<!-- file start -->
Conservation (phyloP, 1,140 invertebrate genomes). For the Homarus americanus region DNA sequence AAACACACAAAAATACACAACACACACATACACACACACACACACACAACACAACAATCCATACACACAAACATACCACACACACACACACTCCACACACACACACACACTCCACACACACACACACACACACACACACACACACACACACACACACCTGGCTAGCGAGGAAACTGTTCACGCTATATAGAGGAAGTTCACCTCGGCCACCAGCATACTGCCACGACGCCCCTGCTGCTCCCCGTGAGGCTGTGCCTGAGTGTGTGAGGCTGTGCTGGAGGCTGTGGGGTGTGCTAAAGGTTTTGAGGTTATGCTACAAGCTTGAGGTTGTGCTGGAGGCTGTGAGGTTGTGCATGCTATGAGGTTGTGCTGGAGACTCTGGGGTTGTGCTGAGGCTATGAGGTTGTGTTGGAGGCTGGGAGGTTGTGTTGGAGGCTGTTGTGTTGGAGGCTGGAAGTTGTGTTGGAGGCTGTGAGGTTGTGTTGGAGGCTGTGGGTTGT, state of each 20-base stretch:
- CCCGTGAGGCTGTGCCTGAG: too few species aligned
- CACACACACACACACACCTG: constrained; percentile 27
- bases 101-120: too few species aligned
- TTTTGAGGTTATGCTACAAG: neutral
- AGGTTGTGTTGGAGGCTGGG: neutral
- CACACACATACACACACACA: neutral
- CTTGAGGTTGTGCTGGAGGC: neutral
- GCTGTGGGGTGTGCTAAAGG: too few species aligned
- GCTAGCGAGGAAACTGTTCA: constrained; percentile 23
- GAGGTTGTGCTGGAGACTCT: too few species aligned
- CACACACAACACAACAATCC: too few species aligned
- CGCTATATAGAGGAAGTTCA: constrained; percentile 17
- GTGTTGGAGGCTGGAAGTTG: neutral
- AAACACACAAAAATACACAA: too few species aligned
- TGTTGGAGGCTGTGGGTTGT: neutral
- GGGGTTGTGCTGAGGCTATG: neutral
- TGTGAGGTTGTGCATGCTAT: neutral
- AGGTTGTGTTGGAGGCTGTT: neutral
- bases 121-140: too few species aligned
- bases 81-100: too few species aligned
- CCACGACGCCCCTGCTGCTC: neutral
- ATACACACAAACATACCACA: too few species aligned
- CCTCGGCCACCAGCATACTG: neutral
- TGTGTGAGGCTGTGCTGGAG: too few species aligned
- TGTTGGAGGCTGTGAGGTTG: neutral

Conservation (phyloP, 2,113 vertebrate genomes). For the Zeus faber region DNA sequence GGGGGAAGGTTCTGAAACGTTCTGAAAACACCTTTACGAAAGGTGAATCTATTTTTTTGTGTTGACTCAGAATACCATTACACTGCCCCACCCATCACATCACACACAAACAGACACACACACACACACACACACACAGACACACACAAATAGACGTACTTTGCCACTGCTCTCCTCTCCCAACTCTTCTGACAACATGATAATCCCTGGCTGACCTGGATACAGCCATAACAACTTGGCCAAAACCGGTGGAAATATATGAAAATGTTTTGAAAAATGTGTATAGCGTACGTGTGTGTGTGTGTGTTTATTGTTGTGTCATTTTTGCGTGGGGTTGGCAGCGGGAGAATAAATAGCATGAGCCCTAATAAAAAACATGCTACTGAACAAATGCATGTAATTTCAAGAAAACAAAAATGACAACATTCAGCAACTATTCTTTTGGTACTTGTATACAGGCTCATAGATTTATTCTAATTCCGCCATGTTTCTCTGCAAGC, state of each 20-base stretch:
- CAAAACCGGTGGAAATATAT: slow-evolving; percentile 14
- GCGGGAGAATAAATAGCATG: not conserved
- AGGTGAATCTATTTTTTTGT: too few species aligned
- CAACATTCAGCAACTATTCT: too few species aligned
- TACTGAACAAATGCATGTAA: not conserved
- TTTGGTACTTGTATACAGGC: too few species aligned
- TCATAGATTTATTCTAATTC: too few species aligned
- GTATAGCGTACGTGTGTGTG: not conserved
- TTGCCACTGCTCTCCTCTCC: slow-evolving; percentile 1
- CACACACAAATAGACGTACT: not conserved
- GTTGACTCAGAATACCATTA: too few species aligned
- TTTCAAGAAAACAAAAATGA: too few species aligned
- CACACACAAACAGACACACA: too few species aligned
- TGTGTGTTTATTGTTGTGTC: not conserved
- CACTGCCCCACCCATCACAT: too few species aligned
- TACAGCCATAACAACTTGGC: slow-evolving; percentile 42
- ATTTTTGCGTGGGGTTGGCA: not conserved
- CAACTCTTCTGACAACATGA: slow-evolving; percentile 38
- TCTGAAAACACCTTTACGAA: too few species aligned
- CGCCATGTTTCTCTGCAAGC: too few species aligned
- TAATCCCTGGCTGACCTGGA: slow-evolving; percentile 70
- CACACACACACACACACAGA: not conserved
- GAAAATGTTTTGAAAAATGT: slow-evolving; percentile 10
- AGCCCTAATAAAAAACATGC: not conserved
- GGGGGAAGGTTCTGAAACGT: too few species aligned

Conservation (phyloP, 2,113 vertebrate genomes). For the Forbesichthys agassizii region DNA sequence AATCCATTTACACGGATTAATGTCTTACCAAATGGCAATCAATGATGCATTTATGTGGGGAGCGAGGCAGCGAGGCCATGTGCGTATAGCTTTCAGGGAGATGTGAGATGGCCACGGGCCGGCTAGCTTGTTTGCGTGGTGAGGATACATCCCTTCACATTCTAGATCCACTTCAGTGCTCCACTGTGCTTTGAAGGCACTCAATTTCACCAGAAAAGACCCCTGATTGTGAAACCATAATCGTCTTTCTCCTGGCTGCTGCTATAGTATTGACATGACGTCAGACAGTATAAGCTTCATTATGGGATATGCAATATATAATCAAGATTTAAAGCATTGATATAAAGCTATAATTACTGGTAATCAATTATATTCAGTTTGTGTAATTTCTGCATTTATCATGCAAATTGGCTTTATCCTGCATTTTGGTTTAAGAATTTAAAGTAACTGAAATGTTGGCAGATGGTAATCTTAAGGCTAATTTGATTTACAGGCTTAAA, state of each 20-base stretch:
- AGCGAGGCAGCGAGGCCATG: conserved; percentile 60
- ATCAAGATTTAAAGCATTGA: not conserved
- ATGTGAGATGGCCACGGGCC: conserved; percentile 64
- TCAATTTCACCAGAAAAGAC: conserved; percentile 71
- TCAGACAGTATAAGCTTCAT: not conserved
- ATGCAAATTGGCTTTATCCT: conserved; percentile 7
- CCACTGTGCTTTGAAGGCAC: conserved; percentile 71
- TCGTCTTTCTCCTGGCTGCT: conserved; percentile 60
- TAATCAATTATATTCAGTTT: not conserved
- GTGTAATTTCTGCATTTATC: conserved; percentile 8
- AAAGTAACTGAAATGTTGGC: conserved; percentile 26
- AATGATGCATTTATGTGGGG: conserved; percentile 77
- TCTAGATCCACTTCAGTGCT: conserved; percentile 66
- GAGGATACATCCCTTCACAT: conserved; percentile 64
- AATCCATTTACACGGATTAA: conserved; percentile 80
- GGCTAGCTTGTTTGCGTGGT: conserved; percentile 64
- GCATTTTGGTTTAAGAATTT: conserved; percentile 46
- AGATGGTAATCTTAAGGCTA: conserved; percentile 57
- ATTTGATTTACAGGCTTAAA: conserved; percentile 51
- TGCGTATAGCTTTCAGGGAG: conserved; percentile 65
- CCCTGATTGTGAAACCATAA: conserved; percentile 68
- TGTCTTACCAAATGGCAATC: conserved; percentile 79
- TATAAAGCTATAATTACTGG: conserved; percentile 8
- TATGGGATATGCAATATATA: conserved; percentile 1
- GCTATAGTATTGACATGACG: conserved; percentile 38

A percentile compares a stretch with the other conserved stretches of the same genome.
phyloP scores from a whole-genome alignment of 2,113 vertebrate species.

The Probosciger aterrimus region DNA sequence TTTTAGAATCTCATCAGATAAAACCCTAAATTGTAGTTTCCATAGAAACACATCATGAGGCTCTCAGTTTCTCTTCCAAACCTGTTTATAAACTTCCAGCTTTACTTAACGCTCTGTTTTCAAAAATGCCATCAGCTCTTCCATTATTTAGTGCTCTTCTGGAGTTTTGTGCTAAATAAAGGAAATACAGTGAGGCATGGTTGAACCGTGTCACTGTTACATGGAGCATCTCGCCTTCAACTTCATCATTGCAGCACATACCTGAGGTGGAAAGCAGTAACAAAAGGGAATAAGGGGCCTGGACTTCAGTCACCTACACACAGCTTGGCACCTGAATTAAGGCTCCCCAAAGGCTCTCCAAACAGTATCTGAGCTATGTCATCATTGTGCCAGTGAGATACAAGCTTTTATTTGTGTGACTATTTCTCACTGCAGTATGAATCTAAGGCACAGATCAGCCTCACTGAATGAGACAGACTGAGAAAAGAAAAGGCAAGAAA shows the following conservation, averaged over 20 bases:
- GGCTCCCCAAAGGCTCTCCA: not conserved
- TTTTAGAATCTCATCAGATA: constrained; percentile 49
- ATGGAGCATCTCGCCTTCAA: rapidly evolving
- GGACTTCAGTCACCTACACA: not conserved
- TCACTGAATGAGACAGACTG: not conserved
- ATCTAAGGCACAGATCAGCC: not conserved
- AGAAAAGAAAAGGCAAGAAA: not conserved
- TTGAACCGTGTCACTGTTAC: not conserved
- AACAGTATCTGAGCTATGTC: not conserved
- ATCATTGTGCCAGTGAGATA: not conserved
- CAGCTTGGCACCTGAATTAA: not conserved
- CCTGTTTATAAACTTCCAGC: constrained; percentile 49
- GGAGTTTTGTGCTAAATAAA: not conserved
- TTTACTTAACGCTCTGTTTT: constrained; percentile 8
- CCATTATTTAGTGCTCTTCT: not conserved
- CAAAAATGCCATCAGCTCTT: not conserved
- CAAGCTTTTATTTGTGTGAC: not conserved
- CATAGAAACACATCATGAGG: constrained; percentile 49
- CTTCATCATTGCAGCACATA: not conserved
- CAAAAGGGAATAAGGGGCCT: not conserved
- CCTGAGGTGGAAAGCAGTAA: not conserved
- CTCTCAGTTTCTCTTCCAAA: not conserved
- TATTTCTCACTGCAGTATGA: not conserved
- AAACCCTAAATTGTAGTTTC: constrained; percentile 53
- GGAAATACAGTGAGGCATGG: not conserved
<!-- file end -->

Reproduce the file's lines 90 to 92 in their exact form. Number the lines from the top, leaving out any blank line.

- AACAGTATCTGAGCTATGTC: not conserved
- ATCATTGTGCCAGTGAGATA: not conserved
- CAGCTTGGCACCTGAATTAA: not conserved